A Limbu woman
|Regions with significant populations|
|Limbu (IPA: [yɑkthuŋ pɑ:n]), Nepali, Hindi, Tibetean, Burmese, Dzongkha|
|Hinduism, Shamanism, Buddhism|
The Limbu (exonym) or Yakthung (endonym) (IPA: [yɑkthuŋ]) tribes and clans are a Kirati people of Tibetan origin indigenous to the hill and mountainous regions of East Nepal between the Arun and Mechi rivers to as far as South Tibet, Burma, Bhutan and Indian states of West Bengal (particualrly Darjeeling, KaLimpong and Jalpaiguri districts), Sikkim, Assam and Nagaland.
The name Limbu is an exonym of an uncertain origin. They call themselves Yakthumba (IPA: [yakthuŋbɑ]. In Standard Tibetan, they are referred to as "Sikkimese people" (Tibetan: འབྲས་ལྗོངས་པ, Wylie: 'bras ljongs pa) and in Sikkimese as Shong or Tsong "Tsang people". Their estimated population of 700,000 is mainly centered in the districts of Sankhuwasabha, Tehrathum, Dhankuta, Taplejung, Morang, Sunsari, Jhapa, Panchthar, Ilam District, Kathmandu District, Lalitpur District, Bhaktapur District' in Nepal, These are all within the Mechi and Kosi Zones or "Limbuwan".
Portions of the Limbu population are also located in the east and west districts of Sikkim. A smaller number are scattered throughout the cities of Darjeeling and Kalimpong in West Bengal, Assam, Nagaland and in north and south Sikkim, Bhutan, Burma and recently migrated to the United Kingdom, Hong Kong, the United States and many other countries.
Limbu clans and tribes are divided into two gotras indicating their origin: Lhasa and Yunnan. The Limbu are known as Yakthung Thibong (IPA: [yɑkthuŋ thibo:ŋ]) or "Ten Limbu", from which thirteen Limbu subgroups have emerged. According to legend, five of the groups came from Yunnan and the other eight from Lhasa.
Accounts with Sirijonga
1. Sun : nam; 2. Moon: la:ba; 3. Star: tanchoˀba; 4. Soil: kham; 5. Water: cwat; 6. Stone: luŋ; 7. Fire: mi; 8. Home: him; 9. Tree: sinŋbuŋ; 10. Mother: mamaˀ; 11. Father: ambo; 12. Path: lam; 13. Flower: phuŋ; 14. Head: thibokpa; 15. Eye: mik; 16. Leg: laŋ; 17. Hand: huk; 18. Eat: cama; 19. Drink: thuŋma; 20. Walk: laŋghekma; 21. Sleep: imma;
Limbus practice many of their own life cycle rituals. They believe that lineage is not transmitted patrilineally. Rather, a woman inherits her mother's gods, and when she marries and lives with her husband she brings with her the deities that will then be recognized as the household deities.
Limbu bury their dead and observe for two-to-three days through practiced death rituals. The length of the mourning period varies depending on the gender of the deceased. Weddings, mourning, gift exchanges, and settlement of conflicts involve consumption of alcohol i.e. liquor, especially the Limbu traditional beer popularly known as thee which is also drunk in a container called Tongba. Dancing parties are arranged for visitors to the village. These affairs give the young Limbu girls and boys a chance to meet and enjoy dancing and drinking.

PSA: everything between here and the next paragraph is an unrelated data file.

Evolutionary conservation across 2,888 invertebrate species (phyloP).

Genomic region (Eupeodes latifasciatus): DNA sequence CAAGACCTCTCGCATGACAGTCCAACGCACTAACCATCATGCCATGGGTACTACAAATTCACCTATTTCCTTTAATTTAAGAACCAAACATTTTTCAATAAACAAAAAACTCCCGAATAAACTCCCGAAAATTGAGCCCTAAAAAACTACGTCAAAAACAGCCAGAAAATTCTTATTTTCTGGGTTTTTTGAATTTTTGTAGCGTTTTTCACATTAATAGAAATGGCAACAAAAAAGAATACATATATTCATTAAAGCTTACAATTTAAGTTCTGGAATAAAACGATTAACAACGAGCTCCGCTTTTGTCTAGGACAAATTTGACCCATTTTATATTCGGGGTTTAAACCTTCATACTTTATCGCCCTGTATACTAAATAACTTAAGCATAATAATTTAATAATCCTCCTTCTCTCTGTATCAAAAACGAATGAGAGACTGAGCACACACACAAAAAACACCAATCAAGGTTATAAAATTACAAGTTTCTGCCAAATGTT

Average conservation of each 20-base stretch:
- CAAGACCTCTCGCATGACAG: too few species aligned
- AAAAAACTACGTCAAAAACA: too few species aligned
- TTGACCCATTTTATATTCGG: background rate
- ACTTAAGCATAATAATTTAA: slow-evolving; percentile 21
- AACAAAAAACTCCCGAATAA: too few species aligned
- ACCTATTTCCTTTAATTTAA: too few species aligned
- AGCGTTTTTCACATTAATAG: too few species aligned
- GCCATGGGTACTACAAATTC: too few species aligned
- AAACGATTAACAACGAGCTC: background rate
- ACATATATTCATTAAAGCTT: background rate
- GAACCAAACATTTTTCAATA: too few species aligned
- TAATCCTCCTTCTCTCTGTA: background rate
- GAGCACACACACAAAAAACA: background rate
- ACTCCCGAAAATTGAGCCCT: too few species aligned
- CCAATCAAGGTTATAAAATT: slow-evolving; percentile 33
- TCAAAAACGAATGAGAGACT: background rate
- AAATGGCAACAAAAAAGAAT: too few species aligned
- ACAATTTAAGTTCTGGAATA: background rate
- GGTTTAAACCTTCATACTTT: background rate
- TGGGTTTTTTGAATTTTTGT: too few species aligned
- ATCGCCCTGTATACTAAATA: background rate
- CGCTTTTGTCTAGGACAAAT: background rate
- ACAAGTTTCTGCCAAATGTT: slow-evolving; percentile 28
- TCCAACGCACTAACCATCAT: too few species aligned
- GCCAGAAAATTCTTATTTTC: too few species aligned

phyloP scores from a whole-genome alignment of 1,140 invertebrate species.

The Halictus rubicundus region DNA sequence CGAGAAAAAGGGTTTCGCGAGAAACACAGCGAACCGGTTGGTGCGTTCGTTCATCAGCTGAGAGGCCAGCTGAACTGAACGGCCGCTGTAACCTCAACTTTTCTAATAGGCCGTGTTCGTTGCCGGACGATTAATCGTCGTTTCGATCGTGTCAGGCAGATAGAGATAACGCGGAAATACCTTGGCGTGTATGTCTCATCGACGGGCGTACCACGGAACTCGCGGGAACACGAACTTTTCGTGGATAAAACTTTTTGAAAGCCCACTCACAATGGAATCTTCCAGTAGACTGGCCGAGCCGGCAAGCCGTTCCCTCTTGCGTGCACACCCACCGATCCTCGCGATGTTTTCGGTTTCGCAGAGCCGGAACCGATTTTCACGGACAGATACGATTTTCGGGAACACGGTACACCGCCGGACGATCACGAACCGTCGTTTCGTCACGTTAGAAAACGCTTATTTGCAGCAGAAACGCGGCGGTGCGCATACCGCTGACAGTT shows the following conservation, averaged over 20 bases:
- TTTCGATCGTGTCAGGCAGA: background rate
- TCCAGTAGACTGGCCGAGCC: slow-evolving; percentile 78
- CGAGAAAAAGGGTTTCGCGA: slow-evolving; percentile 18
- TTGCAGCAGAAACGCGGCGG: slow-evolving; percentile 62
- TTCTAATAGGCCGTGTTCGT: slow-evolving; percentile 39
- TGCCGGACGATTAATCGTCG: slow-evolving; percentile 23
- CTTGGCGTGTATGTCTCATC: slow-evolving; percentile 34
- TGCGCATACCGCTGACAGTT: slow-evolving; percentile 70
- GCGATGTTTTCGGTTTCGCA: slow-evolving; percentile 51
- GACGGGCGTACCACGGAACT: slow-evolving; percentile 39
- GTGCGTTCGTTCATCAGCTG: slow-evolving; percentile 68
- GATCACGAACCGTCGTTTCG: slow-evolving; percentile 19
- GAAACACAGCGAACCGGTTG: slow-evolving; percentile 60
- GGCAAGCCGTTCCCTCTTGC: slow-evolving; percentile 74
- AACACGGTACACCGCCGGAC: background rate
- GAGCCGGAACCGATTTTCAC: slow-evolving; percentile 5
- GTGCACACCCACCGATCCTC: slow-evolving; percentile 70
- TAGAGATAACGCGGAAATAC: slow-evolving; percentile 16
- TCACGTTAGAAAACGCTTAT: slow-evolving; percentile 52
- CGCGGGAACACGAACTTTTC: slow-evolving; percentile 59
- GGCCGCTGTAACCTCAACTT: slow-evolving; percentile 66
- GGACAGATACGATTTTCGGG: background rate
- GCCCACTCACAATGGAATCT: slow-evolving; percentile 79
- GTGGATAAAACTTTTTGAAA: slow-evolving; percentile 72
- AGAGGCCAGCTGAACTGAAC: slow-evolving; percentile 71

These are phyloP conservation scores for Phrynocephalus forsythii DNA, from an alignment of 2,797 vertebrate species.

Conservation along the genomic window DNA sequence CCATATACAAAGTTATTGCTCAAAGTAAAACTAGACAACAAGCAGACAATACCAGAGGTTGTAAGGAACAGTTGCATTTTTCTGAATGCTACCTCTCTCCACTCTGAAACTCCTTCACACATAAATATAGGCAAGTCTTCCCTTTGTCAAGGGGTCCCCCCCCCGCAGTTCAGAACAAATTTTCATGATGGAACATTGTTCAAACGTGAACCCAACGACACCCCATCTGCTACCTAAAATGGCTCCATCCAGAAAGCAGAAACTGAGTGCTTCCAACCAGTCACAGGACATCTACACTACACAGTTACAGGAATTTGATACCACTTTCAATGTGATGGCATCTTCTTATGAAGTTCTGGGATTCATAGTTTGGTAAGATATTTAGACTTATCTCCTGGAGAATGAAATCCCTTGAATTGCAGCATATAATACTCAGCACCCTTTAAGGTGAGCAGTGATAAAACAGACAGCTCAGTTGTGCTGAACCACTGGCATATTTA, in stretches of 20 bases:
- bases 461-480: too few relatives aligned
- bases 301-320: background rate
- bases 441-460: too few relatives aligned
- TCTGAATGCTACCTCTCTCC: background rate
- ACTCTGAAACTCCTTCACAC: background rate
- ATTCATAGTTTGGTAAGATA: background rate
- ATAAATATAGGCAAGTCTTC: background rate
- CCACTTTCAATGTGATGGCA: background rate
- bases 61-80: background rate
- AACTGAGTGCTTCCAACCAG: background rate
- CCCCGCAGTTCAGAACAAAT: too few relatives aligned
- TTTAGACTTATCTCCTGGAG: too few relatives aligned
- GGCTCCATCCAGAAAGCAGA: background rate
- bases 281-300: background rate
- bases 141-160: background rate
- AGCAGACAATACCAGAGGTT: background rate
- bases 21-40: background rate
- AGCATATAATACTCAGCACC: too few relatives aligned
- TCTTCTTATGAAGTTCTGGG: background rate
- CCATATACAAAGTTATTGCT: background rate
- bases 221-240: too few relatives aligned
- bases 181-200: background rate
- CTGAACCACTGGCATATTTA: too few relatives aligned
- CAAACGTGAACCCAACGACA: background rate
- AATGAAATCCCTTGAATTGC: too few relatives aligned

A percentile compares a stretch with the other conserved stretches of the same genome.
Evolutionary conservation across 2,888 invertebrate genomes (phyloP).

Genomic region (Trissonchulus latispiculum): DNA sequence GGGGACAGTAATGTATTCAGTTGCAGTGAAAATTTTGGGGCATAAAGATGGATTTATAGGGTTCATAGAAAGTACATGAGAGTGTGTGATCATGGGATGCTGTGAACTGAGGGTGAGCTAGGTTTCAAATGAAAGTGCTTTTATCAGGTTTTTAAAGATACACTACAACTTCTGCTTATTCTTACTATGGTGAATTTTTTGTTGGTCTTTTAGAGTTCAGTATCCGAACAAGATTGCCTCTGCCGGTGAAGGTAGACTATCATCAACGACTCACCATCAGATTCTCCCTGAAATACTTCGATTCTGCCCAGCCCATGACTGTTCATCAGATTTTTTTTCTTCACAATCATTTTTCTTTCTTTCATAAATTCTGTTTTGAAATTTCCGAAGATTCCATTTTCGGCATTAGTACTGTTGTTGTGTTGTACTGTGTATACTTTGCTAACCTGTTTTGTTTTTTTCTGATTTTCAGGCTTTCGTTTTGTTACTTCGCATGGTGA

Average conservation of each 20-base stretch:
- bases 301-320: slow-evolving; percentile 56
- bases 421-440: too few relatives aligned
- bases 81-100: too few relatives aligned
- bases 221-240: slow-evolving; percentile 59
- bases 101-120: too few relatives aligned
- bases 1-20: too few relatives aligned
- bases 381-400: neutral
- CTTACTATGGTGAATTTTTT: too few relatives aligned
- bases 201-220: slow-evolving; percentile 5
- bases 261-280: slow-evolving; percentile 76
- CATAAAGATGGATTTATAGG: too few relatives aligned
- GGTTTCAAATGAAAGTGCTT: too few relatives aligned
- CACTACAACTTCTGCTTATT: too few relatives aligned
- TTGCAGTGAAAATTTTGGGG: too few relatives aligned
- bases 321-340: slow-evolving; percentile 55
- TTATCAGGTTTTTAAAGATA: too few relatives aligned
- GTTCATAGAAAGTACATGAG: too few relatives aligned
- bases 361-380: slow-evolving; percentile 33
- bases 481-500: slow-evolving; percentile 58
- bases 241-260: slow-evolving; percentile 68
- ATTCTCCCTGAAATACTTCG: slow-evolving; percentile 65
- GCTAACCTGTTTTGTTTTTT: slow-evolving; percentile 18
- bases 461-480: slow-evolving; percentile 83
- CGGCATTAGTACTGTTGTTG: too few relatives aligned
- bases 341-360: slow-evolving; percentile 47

The traditional dress of the Limbus are mekhli and taga.
Dhaka is the traditional fabric of the Limbus which are made by weaving it in geometric patterns in a handloom. The art of making dhaka is taught by one generation to another. You will always see a Limbu man clad in dhaka topi (hat) and scarf, and a Limbu lady in dhaka saree, mekhli, blouse and shawl.
In the olden days, the Limbus were skilled in silk farming. The Kiratis were also known as silk traders. According to JB Subba and Iman Xin Chemjong, the Kirat is a corrupt form of kereta,silkworm.
Limbu women are famed for their use of gold jewellery. Aside from samyang IPA: [sɑmyɑŋ] (gold), they use yuppa (silver), luung IPA: [luŋ](glass stones), ponche (coral/amber), and mudhin (turquoise). Most Limbu ornaments are nature inspired. As many other global indigenous people, they are shamanistic and worship nature.
This form of clothing was worn until Nepal forced "one religion, one dress, one language" policy which is why many Limbus in Nepal wear the traditional Nepalese dress, chaubandi cholo and daura sural. The Yakthung of Sikkim still wear traditional Limbu clothing. Many efforts are being made by groups such as Yakthung Chumlung to raise awareness on the cultural dress and heritage.
.|right|thumb]] The Limbu people have their own flag. The blue represents the bodies of water and the sky, the white represents air and peace, and the red represents the earth and pure blood of the Limbu people. The sun in the centre represents various Limbu spiritual practices and everyday living. The use and recognition of the flag ended in the eighteenth century during the Gorkha invasion. Recently, Limbuwan organisations have started to publish the flag in Limbuwan laaje IPA: [la:jeˀ] areas.
The Limbus traditionally practiced subsistence farming. Rice and maize comprised their principal crops. Although there is an abundance of arable land, productivity is greatly limited by insufficient technology. Excess crops are often traded for food that cannot be grown in the region.
A sizable number of Limbu youths are enlisted in the British and Indian Gurkha regiments, providing their families with a steady stream of income. This income from military service helped to improve the Limbu community as a whole in terms of health and education.